The Artist’s Touch book 1 by S.H. Pratt
Exhausted, disillusioned and disgusted with her life in Los Angeles, Clarice “Rissa” Daniels leaves a successful acting career for the comforts of home in Olympia, Washington. Embracing a simpler life without the overabundance of testosterone that she’d dealt with in California, she works to recover and rebuild her life without the “Hollywood craziness”, away from the toxic presence of her ex-boyfriend, and far from the paparazzi. When a walk in the park drops her into the lap of Spencer St. George, she finds herself drawn to his quiet, unobtrusive demeanor, but Rissa quickly realizes that there is much more to the bespectacled middle-school art teacher.
Spencer St. George prefers the quiet life far from the hassles created by his family. Known as “Saint” to his students, he creates his own sense of peace with a paint brush in his hand while standing behind an easel. When Rissa Daniels crashes headlong into his life, Spencer is sent reeling. Unsure of her intentions, but drawn to her gregarious personality, he finds himself stepping out from behind his easel and daring to hope for more than his quiet life.
But as Spencer and Rissa grow closer, history threatens to destroy them. Met with righteous reticence from his family and stubborn pride from hers, the couple sets out to discover the events that turned their families against each other. As the past begins to surface, the present becomes dangerous, creating an uncertainty that could bind Spencer and Rissa together… or drive them apart forever.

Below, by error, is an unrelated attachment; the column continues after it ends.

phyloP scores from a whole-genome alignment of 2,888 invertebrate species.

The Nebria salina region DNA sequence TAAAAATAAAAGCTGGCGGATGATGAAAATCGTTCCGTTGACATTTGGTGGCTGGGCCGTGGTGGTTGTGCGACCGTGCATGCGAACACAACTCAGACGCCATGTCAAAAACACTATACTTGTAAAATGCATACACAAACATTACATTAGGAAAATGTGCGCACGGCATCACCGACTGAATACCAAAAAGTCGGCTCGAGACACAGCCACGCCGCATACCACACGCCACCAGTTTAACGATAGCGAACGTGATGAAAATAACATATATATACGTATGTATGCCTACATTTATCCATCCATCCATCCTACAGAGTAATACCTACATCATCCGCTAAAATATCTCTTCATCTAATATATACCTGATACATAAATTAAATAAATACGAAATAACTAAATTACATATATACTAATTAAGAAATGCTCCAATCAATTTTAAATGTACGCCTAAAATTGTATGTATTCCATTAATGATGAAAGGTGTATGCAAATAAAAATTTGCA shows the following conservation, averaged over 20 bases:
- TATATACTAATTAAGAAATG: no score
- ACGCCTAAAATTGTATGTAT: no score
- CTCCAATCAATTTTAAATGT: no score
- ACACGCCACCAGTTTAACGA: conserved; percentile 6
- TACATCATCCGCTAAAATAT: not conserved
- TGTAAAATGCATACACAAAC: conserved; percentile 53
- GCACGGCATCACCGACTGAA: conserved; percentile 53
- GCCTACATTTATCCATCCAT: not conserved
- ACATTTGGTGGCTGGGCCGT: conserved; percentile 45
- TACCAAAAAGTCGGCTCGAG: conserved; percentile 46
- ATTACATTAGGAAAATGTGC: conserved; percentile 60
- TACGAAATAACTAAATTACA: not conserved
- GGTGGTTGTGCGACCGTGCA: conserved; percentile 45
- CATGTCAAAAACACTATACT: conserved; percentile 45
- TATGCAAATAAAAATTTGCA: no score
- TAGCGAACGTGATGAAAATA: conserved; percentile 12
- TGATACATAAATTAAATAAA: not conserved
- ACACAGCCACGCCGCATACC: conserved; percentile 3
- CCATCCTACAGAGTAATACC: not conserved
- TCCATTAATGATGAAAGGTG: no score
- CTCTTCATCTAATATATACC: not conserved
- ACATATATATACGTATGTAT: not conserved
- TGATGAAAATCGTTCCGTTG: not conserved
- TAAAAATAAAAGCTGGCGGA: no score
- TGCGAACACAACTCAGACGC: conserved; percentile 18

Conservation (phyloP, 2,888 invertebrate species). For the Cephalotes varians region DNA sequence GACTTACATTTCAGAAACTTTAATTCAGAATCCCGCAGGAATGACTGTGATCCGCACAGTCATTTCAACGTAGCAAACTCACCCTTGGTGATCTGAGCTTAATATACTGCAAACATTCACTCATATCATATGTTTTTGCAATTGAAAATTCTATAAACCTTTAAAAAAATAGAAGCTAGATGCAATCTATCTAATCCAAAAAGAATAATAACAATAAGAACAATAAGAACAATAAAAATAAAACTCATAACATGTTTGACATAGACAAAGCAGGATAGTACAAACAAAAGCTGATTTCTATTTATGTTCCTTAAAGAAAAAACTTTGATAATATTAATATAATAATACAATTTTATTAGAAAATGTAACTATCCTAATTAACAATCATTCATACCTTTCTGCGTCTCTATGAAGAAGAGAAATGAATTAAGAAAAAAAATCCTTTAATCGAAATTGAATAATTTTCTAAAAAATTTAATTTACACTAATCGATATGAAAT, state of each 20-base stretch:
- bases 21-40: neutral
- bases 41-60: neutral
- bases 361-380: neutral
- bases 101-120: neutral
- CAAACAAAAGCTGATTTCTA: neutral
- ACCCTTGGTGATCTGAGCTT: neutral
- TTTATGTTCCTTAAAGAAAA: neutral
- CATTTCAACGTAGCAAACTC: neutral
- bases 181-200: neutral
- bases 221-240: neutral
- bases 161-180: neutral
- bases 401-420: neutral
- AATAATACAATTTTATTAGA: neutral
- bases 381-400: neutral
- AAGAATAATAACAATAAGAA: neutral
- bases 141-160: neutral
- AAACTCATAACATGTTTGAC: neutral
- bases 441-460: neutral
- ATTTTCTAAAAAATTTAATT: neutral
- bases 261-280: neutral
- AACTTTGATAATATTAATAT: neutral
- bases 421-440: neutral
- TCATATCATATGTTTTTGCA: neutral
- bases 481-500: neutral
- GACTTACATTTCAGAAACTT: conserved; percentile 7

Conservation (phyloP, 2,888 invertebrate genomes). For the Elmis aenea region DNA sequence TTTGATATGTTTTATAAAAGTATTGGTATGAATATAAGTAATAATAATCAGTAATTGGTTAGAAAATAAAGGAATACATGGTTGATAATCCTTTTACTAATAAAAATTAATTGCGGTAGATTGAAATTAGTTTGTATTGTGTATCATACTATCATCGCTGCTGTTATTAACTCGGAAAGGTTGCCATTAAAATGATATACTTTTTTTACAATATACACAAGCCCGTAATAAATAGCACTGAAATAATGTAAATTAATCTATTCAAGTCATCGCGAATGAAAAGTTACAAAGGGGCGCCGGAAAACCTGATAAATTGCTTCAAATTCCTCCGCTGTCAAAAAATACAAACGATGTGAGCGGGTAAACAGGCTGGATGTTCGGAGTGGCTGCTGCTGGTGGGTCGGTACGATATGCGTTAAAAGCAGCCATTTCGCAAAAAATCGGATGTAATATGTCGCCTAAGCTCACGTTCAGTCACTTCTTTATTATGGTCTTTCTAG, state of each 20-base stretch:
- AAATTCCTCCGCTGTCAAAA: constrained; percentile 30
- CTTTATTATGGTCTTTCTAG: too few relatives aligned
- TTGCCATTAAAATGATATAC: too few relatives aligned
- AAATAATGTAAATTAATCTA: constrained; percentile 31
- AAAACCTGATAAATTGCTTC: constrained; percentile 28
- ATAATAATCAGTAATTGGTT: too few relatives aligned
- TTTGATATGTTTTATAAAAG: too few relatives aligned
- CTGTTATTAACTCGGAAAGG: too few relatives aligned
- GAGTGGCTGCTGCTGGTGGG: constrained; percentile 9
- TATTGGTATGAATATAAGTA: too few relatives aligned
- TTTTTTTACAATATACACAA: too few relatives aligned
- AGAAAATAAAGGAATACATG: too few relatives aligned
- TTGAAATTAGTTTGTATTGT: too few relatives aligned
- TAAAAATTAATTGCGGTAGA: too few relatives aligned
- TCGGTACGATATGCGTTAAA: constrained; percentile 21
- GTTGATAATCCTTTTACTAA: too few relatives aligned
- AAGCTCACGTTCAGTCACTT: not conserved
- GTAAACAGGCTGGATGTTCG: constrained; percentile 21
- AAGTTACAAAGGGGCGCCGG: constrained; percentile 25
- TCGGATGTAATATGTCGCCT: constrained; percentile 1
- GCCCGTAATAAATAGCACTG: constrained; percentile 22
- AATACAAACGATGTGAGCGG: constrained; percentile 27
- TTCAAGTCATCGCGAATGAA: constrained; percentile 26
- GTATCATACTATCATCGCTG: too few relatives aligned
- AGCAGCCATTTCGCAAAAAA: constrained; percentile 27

I enjoyed reading this book so much I couldn’t stop until I reached the end. I love how the author plotted the getting to know each other stage of the story. It may sound taboo to some cultures (mine included) and not the normal to even most love stories but I really think the author did a wonderful job in writing that part in a way that is not offensive or off. In fact, I’ve been waiting to read a story like this. There was one I read ages ago from a local author and I’ve been longing to read something that involved a female lead that thinks the one way Rissa did. And for that I thank SH Pratt for writing a story like this.
The family secret was played well. And since the story is not finish yet, I only hope that with all the excitement and eagerness the author made me feel as I read along, I do hope that what lies beneath would not disappoint.
I’m looking forward to how this book will come to an end that I wish the next book is out already.